Band Lighting Gear – What Do I Need?

How do I Build a Basic Band LightingWhen you’re first beginning with band lighting, it’s really difficult to know what you should buy to make a great show.

“Company A” has these lights that they’re promoting to bands, while “Company B” has other lights.

Meanwhile, you see something out of the corner of your eye in the music store that looks cool too.

Navigating the world of spec sheets and comparing different lights and consoles can be a total nightmare!

I want to show you how to make a show that rocks without spending a huge budget.

Building a Band Lighting Rig:

Start with a Front Wash

Band LightingThe first priority in any lighting system is the wash of front light.

Anything you don’t wash will just disappear in the eyes of a crowd member, which typically is not your plan! (unless you do really dislike that drummer)

To accomplish this, we want to get some lights out in front of the band.

Depending on the venue, this may be satisfied by lighting trees on the front corners of the stage, towers at FOH, or lights hung on a front truss or pipe provided by the venue.

You want to have a white “special” for every band member as well as a colored wash over the whole stage at the minimum.  LED fixtures that can mix many colors will play both roles for us nicely.

Then, we can add more lighting to sweeten the show.

At this point, you’ve got a complete rig that you can go and do shows with…almost.  The best lights in the world are worthless if you don’t have a way to control them – if at this point you’re at a stopping point, scroll down to “The Console” to learn how to control your lights.

Backlighting Made Simple

After you’ve got the front covered, the next key to great concert lighting is to have backlight.

Backlighting works with the energy of the music to create fabulous “beam” looks in the air with atmosphere and colored highlights around performers and equipment.

By flashing through different colors of backlight and running chases, you can really amplify the mood being built by the band.

Backlighting can also create intimate spreads of color when used with selective frontlight, while the beams frame the band on stage.  You can fade out the backlight all the way for a real close, intimate look, or fade all the frontlight out for an epic, moody moment.

When you’re lighting a band, most of your fixtures are probably going to end up on the backlight truss to create the dynamic effects you’re looking for.

Keep the minimum amount of lights in front of the band, and send the rest to the back or sides.  You’ll love the tools that you now have at your disposal to create energy on your stage…thinking of energy:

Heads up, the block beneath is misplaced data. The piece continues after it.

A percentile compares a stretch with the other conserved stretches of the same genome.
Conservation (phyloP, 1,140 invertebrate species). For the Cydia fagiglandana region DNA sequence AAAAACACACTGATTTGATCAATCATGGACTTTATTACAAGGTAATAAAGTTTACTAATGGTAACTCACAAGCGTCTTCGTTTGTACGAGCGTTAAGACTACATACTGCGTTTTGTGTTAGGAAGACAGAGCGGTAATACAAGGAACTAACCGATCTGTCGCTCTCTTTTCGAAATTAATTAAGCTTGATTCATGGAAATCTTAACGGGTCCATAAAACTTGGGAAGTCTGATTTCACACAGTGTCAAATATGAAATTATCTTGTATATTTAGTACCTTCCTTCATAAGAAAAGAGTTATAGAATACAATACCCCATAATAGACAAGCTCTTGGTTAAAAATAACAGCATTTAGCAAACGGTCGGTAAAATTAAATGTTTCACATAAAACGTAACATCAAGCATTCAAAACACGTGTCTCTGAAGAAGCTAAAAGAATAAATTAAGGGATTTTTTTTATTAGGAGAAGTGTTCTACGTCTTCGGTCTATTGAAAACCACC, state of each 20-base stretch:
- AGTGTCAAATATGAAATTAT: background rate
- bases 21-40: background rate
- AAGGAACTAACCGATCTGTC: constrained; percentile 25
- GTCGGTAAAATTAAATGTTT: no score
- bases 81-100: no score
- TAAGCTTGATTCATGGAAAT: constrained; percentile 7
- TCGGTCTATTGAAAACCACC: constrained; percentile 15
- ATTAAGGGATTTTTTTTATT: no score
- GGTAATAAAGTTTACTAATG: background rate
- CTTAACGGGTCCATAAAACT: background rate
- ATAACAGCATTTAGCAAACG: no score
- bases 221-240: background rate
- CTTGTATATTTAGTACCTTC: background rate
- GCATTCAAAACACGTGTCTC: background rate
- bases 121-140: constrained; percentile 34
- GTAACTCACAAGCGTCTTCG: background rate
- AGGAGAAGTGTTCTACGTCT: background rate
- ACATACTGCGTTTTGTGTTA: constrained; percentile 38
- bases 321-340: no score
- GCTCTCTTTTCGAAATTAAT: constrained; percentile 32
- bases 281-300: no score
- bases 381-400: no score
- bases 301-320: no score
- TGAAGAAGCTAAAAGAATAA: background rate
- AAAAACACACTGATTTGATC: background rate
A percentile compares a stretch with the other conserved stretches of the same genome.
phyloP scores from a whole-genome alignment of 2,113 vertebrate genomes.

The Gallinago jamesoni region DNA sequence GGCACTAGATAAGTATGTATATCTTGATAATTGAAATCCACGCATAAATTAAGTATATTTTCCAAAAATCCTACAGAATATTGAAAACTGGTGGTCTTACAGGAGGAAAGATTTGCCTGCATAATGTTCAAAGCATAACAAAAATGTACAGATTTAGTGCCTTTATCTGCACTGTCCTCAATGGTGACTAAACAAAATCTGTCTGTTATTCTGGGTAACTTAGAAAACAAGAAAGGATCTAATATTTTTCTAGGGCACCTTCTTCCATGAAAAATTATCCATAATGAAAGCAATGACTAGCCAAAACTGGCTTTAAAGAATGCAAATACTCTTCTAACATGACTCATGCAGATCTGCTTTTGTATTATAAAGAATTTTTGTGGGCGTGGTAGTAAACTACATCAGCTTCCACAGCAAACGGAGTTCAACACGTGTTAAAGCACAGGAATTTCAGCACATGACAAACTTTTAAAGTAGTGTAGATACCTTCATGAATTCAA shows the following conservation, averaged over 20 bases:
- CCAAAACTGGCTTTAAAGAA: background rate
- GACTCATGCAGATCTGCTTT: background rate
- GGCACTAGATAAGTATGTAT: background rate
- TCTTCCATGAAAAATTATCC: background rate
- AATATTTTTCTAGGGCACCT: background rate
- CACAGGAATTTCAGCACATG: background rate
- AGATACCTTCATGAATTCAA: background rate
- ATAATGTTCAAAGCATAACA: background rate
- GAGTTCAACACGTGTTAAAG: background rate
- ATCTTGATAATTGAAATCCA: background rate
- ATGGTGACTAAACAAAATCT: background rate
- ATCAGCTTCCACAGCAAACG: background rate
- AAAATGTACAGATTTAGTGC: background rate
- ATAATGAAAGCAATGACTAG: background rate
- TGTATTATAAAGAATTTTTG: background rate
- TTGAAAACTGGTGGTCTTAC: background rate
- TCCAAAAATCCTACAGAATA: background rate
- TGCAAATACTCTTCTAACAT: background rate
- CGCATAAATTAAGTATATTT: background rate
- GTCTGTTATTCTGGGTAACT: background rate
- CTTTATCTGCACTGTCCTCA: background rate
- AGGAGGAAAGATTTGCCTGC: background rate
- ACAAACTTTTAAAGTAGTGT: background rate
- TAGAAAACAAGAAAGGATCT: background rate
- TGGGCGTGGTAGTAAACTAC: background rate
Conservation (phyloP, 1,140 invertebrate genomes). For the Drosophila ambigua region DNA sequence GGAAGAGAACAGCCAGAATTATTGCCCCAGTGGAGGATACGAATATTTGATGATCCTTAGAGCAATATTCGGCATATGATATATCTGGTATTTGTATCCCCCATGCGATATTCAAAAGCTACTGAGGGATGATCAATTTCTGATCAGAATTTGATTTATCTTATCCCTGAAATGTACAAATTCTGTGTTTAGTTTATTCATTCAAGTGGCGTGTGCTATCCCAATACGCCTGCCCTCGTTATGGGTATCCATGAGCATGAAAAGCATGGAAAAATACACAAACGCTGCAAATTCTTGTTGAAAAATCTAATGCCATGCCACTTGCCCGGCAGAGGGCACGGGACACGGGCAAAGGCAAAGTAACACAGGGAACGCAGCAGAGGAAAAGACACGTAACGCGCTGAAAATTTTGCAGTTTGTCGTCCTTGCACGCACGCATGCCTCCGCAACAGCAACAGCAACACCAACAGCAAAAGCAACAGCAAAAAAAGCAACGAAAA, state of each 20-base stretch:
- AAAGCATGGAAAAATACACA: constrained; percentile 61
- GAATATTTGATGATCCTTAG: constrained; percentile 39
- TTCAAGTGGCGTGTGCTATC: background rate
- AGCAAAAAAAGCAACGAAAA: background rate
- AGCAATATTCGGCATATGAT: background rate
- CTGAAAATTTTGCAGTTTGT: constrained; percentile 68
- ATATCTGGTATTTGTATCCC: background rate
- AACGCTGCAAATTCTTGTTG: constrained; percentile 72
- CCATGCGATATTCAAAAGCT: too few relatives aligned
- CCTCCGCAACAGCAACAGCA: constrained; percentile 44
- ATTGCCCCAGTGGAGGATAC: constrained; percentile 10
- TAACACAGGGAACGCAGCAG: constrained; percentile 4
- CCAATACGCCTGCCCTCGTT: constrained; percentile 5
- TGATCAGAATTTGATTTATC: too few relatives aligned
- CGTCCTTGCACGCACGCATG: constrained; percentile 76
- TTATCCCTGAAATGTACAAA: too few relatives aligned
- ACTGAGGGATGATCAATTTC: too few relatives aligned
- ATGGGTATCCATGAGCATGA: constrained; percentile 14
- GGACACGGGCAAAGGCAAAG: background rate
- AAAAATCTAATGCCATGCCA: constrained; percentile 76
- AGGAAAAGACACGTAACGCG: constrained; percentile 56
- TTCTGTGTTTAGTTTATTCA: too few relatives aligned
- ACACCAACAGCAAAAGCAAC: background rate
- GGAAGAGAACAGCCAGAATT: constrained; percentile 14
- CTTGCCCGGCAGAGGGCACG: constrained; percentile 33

Effect Lighting

So far we’ve covered the basics – we’ve got some washes so we can see everybody.

We’ve got them covered from the front and back, so now it’s time to have some real fun.

Whether it be moving lights, strobes or more LED fixtures – effect lighting fixtures add fun to your lighting rig because they don’t have to be on in order to see the band.

With the right control console in place, you can also use your front and back wash lights to create FX at times.

You can use moving lights on and off in your show to create a greater dynamic range of light.

Strobes and blinders can be used occasionally to pound the stage or audience with flashes of light, and blinders can be set up to backlight the band in a warm glow or provide temporary light in the house.

Effects lighting can be in any position you want- whether that be an existing lighting truss, or something new such as the ground, side boom pipes or a new truss.

But that really depends on the resources you have.  Moving lights on the ground or blinders on your risers work great as a starting point!

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Haze and Atmospheric Effects 

This wouldn’t be a concert lighting post without talking about haze!

Haze is that awesome stuff that allows you to see the beams of light in the air, and it’s used at every concert, even outdoor shows.

Learn more and find out my recommended hazers here!

Different venues are going to have different policies on what types of atmospheric effects you can use, so consult them before using haze.  This is especially relevant in newer venues, as they usually have optical smoke sensors which will go off with haze.

Some venues may require you to set your fire alarms and silent and have a fire watch on site.  

Never, ever turn off fire protection equipment without first consulting your local fire marshall and having their blessing.  It is highly dangerous and illegal to do so.

The Console

After you’ve got all of your lights set up, it’s time to go back to the console and program like mad!

For bands starting out with lighting, I recommend Enttec’s DMXIS, because it’s both easy to use and versatile.  The biggest plus for a band is that DMXIS is designed to run on its own, either programmed to your backing tracks via a VST plugin or via the 1/4″ footswitch input on the controller box.

You can get away with cheaper consoles, but I wouldn’t recommend it.  DMXis is priced around $300 US, and I would rather you buy 1-2 less lights than a cheap console.  The difference in impact that you’re able to make with the right console far outshines a few lights.

Dive Deeper

Congrat’s – you’ve made it to the end of this article! If you’re just beginning with band lighting, I’ve got a free guide to help you learn what gear to choose and how to set it up correctly.

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